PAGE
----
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1903 - Photographing John Muir and Teddy Roosevelt
In 1903 Arthur C. Pillsbury was already a well known photographer whose work included photojournalism.  In 1903 Hearst hired AC to set up a state of the art photography department for his newspaper empire, a position AC occupied until he quit in 1906 to start the Pillsbury Picture Company in March of that year.  

AC's work included working as a stringer for Underwood and Underwood, with whom he had become familiar while photographing the Yukon.  Since we know, for a fact, that AC was already photographing the Presidential journey and himself, produced postcards of the event, in the absence of other evidence it must be assumed Underwood and Underwood had paid AC to provide their own needed photographs.   AC would photograph nearly every event where TR appeared in the next decade.  

Note here the continued attempt to disappear AC from history carried over many years.  
​Underwood and Underwood was one of the few companies in the country who hired stringers.  AC had provided photos for them consistently from the time he returned from the Yukon.  
      Dr. Arthur F. Pillsbury, AC's son, reported that every time he accompanied his father on a shoot, which happened frequently, AC was also carrying out requests for photos from publishing houses, newspapers, and other businesses which needed these shots.  AC photos were appearing in these places routinely, sometimes identified with his name and for the most part, without attribution.  
      The post card below sold widely through the Pillsbury Picture Company from 1903 on.  Backed by the gorgeous surface of the giant sequoia it is a collector's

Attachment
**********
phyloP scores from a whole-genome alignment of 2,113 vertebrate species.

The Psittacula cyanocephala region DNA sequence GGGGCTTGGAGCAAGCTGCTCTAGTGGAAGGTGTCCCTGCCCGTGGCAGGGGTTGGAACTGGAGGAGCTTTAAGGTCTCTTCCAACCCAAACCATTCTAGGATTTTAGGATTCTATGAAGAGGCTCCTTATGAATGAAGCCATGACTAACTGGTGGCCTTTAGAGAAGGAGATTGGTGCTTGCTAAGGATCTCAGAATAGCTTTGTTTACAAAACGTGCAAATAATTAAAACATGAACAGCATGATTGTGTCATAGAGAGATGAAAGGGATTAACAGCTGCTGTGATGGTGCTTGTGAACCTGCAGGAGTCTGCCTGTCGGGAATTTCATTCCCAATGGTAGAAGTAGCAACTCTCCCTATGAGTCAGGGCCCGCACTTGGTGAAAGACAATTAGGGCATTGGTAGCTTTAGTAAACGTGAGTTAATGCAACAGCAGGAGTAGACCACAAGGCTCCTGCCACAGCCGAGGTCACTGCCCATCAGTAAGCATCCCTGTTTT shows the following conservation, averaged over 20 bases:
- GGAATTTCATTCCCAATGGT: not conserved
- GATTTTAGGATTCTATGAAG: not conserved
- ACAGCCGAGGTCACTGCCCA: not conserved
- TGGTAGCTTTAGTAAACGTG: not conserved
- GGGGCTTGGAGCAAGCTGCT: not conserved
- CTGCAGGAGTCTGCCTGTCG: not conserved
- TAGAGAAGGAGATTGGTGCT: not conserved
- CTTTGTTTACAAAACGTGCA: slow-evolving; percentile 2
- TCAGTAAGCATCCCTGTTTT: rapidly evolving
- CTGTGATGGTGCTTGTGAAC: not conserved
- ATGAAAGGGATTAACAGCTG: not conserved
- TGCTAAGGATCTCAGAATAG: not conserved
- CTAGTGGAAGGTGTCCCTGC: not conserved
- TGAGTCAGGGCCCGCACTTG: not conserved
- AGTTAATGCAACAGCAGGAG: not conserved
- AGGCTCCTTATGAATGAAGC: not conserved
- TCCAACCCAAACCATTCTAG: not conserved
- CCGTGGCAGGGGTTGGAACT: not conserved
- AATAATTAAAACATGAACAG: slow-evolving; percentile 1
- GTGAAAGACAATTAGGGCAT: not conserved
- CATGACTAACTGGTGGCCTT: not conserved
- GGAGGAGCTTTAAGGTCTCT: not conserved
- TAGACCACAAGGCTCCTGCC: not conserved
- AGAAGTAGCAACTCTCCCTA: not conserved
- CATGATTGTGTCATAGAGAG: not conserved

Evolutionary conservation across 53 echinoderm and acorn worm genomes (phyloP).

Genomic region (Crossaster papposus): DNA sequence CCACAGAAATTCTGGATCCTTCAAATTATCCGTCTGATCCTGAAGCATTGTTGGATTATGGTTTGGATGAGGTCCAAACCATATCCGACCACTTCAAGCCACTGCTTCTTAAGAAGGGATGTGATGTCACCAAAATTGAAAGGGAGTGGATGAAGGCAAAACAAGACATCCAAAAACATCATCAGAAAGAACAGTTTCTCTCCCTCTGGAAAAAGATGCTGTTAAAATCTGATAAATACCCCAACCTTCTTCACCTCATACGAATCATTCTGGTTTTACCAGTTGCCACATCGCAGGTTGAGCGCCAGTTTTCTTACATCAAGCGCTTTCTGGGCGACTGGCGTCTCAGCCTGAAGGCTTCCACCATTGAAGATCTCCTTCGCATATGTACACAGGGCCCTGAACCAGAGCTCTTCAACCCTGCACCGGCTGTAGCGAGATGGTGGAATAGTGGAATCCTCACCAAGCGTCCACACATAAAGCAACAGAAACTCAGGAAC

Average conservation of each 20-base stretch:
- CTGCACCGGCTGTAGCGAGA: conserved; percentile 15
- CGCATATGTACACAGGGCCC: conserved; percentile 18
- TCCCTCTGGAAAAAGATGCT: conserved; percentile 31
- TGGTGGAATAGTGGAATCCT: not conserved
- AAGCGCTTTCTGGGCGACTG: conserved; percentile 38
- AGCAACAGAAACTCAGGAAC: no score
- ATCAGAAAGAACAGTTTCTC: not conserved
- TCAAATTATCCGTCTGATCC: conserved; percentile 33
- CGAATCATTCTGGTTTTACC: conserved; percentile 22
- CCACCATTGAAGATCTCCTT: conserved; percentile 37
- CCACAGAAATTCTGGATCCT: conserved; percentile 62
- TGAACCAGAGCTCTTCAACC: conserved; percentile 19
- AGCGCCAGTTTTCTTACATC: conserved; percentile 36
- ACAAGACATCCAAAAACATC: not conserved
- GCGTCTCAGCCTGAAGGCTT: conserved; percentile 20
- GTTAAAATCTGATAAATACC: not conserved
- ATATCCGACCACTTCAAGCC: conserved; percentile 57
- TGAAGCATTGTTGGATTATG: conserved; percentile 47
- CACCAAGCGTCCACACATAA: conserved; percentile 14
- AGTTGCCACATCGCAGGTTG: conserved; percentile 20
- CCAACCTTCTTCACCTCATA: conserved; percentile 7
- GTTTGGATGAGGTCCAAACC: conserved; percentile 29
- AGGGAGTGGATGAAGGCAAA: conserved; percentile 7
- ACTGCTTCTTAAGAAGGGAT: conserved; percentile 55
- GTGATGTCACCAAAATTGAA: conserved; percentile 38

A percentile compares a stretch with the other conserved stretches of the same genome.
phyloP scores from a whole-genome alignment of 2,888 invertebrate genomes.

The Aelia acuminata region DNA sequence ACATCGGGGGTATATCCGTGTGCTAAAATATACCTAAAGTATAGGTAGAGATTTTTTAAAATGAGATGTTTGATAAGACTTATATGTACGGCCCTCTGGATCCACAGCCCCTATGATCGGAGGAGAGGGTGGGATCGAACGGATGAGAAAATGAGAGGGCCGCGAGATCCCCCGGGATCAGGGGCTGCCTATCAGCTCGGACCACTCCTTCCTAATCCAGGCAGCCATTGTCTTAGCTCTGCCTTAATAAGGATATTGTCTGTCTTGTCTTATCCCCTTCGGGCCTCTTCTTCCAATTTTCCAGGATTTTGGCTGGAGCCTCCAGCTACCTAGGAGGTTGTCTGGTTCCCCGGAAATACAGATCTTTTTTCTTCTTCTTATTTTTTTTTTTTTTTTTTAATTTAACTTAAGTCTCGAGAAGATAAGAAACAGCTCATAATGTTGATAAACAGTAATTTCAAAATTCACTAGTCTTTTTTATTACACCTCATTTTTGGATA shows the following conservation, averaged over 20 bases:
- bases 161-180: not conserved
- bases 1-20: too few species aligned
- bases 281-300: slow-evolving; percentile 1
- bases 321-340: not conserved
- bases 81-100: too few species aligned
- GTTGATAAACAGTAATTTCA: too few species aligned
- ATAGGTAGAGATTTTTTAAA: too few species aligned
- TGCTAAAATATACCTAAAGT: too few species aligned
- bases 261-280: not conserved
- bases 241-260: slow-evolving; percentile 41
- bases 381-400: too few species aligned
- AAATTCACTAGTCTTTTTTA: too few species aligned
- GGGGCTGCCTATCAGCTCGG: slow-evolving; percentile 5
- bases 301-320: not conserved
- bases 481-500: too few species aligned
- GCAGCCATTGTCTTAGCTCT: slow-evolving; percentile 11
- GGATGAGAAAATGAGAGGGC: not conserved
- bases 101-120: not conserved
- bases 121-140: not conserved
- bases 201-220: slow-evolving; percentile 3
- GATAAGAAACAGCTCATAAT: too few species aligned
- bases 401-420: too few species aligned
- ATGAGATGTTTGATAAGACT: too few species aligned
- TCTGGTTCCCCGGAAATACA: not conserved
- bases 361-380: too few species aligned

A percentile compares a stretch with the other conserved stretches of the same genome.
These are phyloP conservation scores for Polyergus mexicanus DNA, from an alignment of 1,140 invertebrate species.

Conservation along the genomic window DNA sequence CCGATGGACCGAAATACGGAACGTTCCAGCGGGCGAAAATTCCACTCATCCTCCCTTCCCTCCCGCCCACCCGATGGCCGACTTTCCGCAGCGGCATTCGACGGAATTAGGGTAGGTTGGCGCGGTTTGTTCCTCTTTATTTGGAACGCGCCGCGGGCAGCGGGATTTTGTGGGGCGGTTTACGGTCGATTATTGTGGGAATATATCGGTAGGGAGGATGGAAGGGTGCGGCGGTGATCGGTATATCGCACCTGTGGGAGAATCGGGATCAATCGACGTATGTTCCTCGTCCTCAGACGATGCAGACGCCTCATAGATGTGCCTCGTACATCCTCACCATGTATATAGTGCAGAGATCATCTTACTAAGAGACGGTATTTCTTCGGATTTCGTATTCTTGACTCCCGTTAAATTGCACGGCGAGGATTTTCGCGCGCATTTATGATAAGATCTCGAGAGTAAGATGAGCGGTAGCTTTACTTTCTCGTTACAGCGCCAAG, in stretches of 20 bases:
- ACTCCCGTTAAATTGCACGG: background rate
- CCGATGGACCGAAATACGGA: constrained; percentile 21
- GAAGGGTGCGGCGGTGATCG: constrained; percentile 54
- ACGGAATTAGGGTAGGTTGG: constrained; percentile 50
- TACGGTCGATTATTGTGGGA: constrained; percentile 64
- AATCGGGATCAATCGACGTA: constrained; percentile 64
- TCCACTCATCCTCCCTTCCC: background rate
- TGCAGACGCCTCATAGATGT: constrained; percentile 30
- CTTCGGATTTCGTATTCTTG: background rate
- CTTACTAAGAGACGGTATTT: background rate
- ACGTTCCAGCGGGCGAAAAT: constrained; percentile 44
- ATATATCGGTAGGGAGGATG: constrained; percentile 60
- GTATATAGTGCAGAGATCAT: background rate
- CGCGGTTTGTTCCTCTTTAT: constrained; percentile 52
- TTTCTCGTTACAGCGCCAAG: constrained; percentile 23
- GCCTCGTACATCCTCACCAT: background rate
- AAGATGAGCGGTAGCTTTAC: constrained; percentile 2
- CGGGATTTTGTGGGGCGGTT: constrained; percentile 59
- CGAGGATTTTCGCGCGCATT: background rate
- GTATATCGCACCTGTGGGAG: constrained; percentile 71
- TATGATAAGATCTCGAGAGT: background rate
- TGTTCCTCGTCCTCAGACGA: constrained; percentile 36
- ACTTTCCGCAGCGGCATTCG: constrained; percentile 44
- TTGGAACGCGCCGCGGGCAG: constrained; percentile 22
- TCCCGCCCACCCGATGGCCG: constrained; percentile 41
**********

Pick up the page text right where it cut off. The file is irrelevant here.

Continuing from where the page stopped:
Arthur C. Pillsbury was a respected professional photographer, widely known by news people and publishers after his work in the Yukon.   His solitary journey down the Yukon River after meeting Muir in 1899 was well documented and for this as well as the excellence of his photographic work he won the respect of individuals well aware of the dangers which could be encountered in the wilds.  
     After returning to the States in late 1899 Pillsbury settled in Los Angeles, where he worked as a stringer for Underwood and Underwood while developing his own line of post cards, newly approved by the US Congress.  
     William Randolph Hearst hired Pillsbury in 1903 to set up the photographic department for his chain of papers.  Pillsbury also worked as a photojournalist for Hearst from 1903 until March of 1906, when he left the paper to start his own business, the Pillsbury Picture Company. 
      Pillsbury routinely used a motion picture camera for his work as well, having had one in his practice since he purchased his first in 1892, during his first year as a student at Stanford University.  
      The 'film' below is made up of stills made by the photographer, which the evidence indicates was Arthur C. Pillsbury, of the Roosevelt visit to Yosemite - but AC could have made a film as well.  
For more details on the chronology of Teddy Roosevelt's visit to Yosemite and with John Muir, go to our second page on this event.